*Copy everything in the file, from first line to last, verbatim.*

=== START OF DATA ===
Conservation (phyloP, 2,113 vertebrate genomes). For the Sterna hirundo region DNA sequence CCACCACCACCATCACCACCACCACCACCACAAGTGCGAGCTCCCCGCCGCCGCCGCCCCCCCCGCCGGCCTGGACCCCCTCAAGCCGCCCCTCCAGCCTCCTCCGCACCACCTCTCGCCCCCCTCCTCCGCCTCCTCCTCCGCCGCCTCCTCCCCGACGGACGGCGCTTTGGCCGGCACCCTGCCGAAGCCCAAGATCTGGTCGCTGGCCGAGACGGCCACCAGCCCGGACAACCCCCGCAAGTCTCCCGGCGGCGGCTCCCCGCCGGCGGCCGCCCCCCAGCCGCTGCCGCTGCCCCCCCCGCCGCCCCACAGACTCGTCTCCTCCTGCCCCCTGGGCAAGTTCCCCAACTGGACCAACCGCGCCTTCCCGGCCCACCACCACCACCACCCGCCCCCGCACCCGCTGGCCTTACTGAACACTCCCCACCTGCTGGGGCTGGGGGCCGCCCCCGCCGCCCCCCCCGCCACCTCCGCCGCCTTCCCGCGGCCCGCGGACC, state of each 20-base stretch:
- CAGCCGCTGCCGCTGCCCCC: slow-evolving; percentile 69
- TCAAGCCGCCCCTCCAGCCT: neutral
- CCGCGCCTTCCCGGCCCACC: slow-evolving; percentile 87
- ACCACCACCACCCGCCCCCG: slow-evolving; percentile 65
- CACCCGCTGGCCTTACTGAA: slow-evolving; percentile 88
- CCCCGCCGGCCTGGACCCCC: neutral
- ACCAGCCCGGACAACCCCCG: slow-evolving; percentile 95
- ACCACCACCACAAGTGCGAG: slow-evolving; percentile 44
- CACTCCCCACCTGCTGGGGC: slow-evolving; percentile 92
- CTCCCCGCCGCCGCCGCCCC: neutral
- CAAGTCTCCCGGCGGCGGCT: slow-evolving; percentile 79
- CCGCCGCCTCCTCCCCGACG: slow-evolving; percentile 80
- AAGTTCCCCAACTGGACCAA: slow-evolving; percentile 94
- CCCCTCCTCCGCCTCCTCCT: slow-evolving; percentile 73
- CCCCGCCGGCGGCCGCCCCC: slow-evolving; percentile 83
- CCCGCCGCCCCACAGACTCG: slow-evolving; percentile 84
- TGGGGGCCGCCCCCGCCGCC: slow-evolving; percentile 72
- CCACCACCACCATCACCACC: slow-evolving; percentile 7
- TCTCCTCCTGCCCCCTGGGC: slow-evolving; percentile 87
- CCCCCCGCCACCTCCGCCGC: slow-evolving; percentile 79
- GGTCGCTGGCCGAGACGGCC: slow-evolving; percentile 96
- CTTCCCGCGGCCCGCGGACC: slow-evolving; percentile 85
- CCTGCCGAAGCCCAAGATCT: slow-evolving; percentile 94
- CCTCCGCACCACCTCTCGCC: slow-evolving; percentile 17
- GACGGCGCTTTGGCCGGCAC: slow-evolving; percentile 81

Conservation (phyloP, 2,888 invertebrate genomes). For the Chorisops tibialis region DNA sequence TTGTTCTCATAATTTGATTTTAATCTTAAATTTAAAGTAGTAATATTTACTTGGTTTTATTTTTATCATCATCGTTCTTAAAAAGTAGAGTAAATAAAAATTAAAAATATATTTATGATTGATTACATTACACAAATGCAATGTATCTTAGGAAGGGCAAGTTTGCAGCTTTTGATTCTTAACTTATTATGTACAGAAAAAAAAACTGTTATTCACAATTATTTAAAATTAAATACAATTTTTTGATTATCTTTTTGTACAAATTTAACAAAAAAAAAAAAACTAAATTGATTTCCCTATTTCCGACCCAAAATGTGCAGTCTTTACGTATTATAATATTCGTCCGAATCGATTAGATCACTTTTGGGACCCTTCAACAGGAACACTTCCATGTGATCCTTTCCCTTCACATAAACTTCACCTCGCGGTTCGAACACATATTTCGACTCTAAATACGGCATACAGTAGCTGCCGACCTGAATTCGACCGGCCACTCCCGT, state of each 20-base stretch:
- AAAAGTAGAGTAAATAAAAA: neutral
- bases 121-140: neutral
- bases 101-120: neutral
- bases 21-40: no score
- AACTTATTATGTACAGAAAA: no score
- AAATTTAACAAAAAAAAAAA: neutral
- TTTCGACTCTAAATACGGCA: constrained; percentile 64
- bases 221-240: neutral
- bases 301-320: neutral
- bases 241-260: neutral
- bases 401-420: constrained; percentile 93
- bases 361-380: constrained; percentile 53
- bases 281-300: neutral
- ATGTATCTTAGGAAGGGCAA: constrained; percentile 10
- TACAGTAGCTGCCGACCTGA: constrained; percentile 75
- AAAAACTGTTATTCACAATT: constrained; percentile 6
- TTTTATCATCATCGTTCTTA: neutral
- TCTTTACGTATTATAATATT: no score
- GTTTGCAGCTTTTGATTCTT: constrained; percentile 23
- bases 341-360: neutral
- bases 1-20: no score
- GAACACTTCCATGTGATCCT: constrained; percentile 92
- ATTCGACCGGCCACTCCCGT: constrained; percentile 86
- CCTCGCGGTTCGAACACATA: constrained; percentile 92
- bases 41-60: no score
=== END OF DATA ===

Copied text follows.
Conservation (phyloP, 2,113 vertebrate genomes). For the Sterna hirundo region DNA sequence CCACCACCACCATCACCACCACCACCACCACAAGTGCGAGCTCCCCGCCGCCGCCGCCCCCCCCGCCGGCCTGGACCCCCTCAAGCCGCCCCTCCAGCCTCCTCCGCACCACCTCTCGCCCCCCTCCTCCGCCTCCTCCTCCGCCGCCTCCTCCCCGACGGACGGCGCTTTGGCCGGCACCCTGCCGAAGCCCAAGATCTGGTCGCTGGCCGAGACGGCCACCAGCCCGGACAACCCCCGCAAGTCTCCCGGCGGCGGCTCCCCGCCGGCGGCCGCCCCCCAGCCGCTGCCGCTGCCCCCCCCGCCGCCCCACAGACTCGTCTCCTCCTGCCCCCTGGGCAAGTTCCCCAACTGGACCAACCGCGCCTTCCCGGCCCACCACCACCACCACCCGCCCCCGCACCCGCTGGCCTTACTGAACACTCCCCACCTGCTGGGGCTGGGGGCCGCCCCCGCCGCCCCCCCCGCCACCTCCGCCGCCTTCCCGCGGCCCGCGGACC, state of each 20-base stretch:
- CAGCCGCTGCCGCTGCCCCC: slow-evolving; percentile 69
- TCAAGCCGCCCCTCCAGCCT: neutral
- CCGCGCCTTCCCGGCCCACC: slow-evolving; percentile 87
- ACCACCACCACCCGCCCCCG: slow-evolving; percentile 65
- CACCCGCTGGCCTTACTGAA: slow-evolving; percentile 88
- CCCCGCCGGCCTGGACCCCC: neutral
- ACCAGCCCGGACAACCCCCG: slow-evolving; percentile 95
- ACCACCACCACAAGTGCGAG: slow-evolving; percentile 44
- CACTCCCCACCTGCTGGGGC: slow-evolving; percentile 92
- CTCCCCGCCGCCGCCGCCCC: neutral
- CAAGTCTCCCGGCGGCGGCT: slow-evolving; percentile 79
- CCGCCGCCTCCTCCCCGACG: slow-evolving; percentile 80
- AAGTTCCCCAACTGGACCAA: slow-evolving; percentile 94
- CCCCTCCTCCGCCTCCTCCT: slow-evolving; percentile 73
- CCCCGCCGGCGGCCGCCCCC: slow-evolving; percentile 83
- CCCGCCGCCCCACAGACTCG: slow-evolving; percentile 84
- TGGGGGCCGCCCCCGCCGCC: slow-evolving; percentile 72
- CCACCACCACCATCACCACC: slow-evolving; percentile 7
- TCTCCTCCTGCCCCCTGGGC: slow-evolving; percentile 87
- CCCCCCGCCACCTCCGCCGC: slow-evolving; percentile 79
- GGTCGCTGGCCGAGACGGCC: slow-evolving; percentile 96
- CTTCCCGCGGCCCGCGGACC: slow-evolving; percentile 85
- CCTGCCGAAGCCCAAGATCT: slow-evolving; percentile 94
- CCTCCGCACCACCTCTCGCC: slow-evolving; percentile 17
- GACGGCGCTTTGGCCGGCAC: slow-evolving; percentile 81

Conservation (phyloP, 2,888 invertebrate genomes). For the Chorisops tibialis region DNA sequence TTGTTCTCATAATTTGATTTTAATCTTAAATTTAAAGTAGTAATATTTACTTGGTTTTATTTTTATCATCATCGTTCTTAAAAAGTAGAGTAAATAAAAATTAAAAATATATTTATGATTGATTACATTACACAAATGCAATGTATCTTAGGAAGGGCAAGTTTGCAGCTTTTGATTCTTAACTTATTATGTACAGAAAAAAAAACTGTTATTCACAATTATTTAAAATTAAATACAATTTTTTGATTATCTTTTTGTACAAATTTAACAAAAAAAAAAAAACTAAATTGATTTCCCTATTTCCGACCCAAAATGTGCAGTCTTTACGTATTATAATATTCGTCCGAATCGATTAGATCACTTTTGGGACCCTTCAACAGGAACACTTCCATGTGATCCTTTCCCTTCACATAAACTTCACCTCGCGGTTCGAACACATATTTCGACTCTAAATACGGCATACAGTAGCTGCCGACCTGAATTCGACCGGCCACTCCCGT, state of each 20-base stretch:
- AAAAGTAGAGTAAATAAAAA: neutral
- bases 121-140: neutral
- bases 101-120: neutral
- bases 21-40: no score
- AACTTATTATGTACAGAAAA: no score
- AAATTTAACAAAAAAAAAAA: neutral
- TTTCGACTCTAAATACGGCA: constrained; percentile 64
- bases 221-240: neutral
- bases 301-320: neutral
- bases 241-260: neutral
- bases 401-420: constrained; percentile 93
- bases 361-380: constrained; percentile 53
- bases 281-300: neutral
- ATGTATCTTAGGAAGGGCAA: constrained; percentile 10
- TACAGTAGCTGCCGACCTGA: constrained; percentile 75
- AAAAACTGTTATTCACAATT: constrained; percentile 6
- TTTTATCATCATCGTTCTTA: neutral
- TCTTTACGTATTATAATATT: no score
- GTTTGCAGCTTTTGATTCTT: constrained; percentile 23
- bases 341-360: neutral
- bases 1-20: no score
- GAACACTTCCATGTGATCCT: constrained; percentile 92
- ATTCGACCGGCCACTCCCGT: constrained; percentile 86
- CCTCGCGGTTCGAACACATA: constrained; percentile 92
- bases 41-60: no score